Wednesday, May 15, 2019

Spam Begone!

Wow, this blog is getting hit with a lot of spam. Blogger apparently turned off the option to block certain people, so I'm going to have to go to extremes.

For now, at least, I'm turning off comments to the blog. I hate to do it, but spammers really annoy me. I've spent too much time trying to track down individual spam comments and delete them, and it's too much to keep up with.

If you want to reach me, there's a handy box on the right for you to do so.

Thanks for understanding!

Thursday, May 9, 2019

Re-release of Western historical romance

Thanks to Book Strand for releasing the rights to my historical Western, A Midwest Summer Night's Dream.

I've spent the past few weeks revising the novella and creating a new cover (sorry their clothing isn't historical. I could find no good images portraying that time period).

The new title is The Taming of the Mountain Man.

You might notice that both titles are a play on Shakespeare's stories, A Midsummer Night's Dream and The Taming of the Shrew. Both the hero and heroine are fans of The Bard, and their mutual love of literature is one of the many reasons they fall in love with one another.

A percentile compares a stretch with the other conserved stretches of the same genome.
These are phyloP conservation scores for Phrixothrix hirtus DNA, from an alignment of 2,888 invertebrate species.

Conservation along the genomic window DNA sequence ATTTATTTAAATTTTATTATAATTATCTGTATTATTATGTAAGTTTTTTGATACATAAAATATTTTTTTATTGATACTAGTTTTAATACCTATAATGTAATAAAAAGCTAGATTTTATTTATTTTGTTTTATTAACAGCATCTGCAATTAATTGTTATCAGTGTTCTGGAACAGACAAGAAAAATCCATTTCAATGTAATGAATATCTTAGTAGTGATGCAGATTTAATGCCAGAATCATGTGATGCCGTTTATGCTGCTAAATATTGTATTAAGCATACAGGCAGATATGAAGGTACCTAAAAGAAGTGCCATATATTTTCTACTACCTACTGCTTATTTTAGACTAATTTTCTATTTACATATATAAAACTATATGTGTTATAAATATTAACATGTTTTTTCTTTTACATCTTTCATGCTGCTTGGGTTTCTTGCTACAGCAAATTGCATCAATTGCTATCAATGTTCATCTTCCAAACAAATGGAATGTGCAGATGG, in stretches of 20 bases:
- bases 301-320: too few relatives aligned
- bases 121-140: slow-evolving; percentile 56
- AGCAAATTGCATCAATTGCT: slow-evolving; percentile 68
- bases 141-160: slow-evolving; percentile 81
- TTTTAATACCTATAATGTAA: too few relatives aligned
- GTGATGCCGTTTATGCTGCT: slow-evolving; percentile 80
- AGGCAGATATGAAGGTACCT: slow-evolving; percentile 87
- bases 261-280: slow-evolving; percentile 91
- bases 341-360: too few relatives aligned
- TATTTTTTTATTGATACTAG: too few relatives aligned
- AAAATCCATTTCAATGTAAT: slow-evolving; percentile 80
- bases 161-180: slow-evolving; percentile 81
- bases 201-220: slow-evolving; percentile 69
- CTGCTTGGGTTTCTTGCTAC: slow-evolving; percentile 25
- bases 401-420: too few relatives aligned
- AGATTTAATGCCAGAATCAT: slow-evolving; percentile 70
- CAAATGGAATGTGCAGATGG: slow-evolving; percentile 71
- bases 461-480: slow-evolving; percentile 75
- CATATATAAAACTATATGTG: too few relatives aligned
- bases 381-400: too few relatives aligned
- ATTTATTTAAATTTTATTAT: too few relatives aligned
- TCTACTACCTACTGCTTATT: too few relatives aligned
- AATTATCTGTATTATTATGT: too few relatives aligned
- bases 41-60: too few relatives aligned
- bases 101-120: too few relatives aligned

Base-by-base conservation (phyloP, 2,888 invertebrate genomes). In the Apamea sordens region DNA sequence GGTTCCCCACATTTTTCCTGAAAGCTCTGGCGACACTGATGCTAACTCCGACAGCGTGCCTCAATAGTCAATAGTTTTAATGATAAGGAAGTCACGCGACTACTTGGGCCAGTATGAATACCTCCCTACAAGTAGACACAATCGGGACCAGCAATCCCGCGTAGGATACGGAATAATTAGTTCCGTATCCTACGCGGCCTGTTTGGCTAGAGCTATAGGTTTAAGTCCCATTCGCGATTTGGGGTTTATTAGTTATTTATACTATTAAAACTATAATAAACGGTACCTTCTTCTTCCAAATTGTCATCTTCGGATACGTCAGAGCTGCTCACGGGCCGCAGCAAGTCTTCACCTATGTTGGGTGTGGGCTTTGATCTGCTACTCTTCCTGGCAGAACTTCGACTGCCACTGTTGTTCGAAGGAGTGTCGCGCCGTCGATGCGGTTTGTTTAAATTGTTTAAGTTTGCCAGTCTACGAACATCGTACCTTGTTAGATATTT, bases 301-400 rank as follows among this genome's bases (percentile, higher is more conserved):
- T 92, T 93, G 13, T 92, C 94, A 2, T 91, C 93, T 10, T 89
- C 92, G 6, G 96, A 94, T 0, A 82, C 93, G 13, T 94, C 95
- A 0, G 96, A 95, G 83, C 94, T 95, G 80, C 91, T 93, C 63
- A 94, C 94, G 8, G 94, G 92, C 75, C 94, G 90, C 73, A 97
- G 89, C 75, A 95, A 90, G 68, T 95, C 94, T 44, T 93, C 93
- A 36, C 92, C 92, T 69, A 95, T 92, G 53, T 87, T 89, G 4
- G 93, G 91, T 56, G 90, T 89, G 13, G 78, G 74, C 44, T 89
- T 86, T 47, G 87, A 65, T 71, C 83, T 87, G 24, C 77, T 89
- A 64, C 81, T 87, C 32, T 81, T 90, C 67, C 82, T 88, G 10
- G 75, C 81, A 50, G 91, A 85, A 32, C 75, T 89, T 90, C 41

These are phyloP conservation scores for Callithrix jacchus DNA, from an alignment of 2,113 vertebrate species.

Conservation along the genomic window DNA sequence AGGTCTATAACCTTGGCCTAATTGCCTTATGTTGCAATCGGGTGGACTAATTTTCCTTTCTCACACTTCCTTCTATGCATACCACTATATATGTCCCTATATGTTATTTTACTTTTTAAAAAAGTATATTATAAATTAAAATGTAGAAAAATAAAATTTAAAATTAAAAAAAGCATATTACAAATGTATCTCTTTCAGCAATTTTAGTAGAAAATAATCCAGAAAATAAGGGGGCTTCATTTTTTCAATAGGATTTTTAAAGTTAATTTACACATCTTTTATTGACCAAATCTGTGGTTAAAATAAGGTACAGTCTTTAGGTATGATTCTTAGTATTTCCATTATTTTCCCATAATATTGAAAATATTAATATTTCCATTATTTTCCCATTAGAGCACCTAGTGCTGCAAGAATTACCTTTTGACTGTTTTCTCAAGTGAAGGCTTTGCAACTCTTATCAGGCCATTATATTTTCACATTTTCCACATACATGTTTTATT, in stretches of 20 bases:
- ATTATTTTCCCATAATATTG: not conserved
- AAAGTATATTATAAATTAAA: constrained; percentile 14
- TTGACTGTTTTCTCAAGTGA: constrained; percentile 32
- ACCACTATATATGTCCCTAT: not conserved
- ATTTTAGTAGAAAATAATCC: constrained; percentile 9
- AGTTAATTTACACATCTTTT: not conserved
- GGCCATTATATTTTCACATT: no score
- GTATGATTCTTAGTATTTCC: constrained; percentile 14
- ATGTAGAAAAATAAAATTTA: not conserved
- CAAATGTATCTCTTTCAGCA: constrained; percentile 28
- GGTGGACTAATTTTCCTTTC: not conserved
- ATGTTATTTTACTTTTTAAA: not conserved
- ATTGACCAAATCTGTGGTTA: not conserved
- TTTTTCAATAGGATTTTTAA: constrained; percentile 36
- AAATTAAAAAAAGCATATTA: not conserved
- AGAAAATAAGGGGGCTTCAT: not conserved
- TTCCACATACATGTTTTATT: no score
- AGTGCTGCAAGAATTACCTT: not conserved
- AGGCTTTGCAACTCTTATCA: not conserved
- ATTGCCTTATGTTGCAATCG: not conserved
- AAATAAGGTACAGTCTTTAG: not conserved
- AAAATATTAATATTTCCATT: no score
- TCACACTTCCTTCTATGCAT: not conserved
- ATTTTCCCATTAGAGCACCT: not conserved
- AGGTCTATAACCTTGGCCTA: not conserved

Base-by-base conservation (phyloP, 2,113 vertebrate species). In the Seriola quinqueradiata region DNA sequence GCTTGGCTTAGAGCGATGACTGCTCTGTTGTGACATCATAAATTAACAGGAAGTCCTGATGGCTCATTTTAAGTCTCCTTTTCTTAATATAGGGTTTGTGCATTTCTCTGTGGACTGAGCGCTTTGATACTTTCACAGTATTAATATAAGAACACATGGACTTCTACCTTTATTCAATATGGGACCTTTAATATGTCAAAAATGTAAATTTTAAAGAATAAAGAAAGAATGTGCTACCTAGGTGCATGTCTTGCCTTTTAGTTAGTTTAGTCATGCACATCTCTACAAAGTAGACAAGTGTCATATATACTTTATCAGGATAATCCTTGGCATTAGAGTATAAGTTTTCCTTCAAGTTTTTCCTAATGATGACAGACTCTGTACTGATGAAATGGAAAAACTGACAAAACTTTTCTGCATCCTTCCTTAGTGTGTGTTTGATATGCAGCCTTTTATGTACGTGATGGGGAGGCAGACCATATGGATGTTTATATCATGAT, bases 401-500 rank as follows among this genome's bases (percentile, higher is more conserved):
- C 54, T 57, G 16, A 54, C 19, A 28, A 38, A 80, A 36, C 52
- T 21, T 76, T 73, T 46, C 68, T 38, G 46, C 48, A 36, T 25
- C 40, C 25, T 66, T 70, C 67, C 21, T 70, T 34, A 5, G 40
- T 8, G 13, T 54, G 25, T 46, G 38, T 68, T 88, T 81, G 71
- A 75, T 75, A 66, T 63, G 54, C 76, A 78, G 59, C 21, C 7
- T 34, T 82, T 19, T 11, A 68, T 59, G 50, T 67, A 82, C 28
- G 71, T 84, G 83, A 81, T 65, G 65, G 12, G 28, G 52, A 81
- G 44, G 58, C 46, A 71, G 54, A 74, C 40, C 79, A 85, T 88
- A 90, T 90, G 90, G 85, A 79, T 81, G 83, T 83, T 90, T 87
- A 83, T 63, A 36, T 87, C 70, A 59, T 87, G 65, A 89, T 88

Here's the blurb:

Open sky, Shakespeare, solitude - everything Jebediah Greene needs. Alone since his teens, he’s never known loneliness, until he leaves Winona Young in California. Worse, he fears she’ll trap herself in a loveless marriage of convenience. After acting as her guide to San Francisco, how far will Jeb go to win her heart?
Reading provides escape for Winona Young. Usually. Fleeing Philadelphia, she learns her distant suitor isn’t who he seemed. Neither is her mountain man guide, in a good way. Intelligent, but mule-headed, Jeb’s impossible to speak to, in any language. Winona falls in love with the stunning beauty of the wilderness, with the simple ways of the Osage people, and with Jeb. But books can’t teach her how to tame a mountain man.

The hero's name is a nod to one of my ancestors, who was a French Canadian fur trapper in the 1800s. His name was Peter LeVert, which in America became Peter Green. My grandmother's maiden name was Nettie Green. It's fun to include little personal details in stories.

I found it really interesting to research the Osage tribe, too.

If you read the revised version, I hope you enjoy it!

Available now on Smashwords: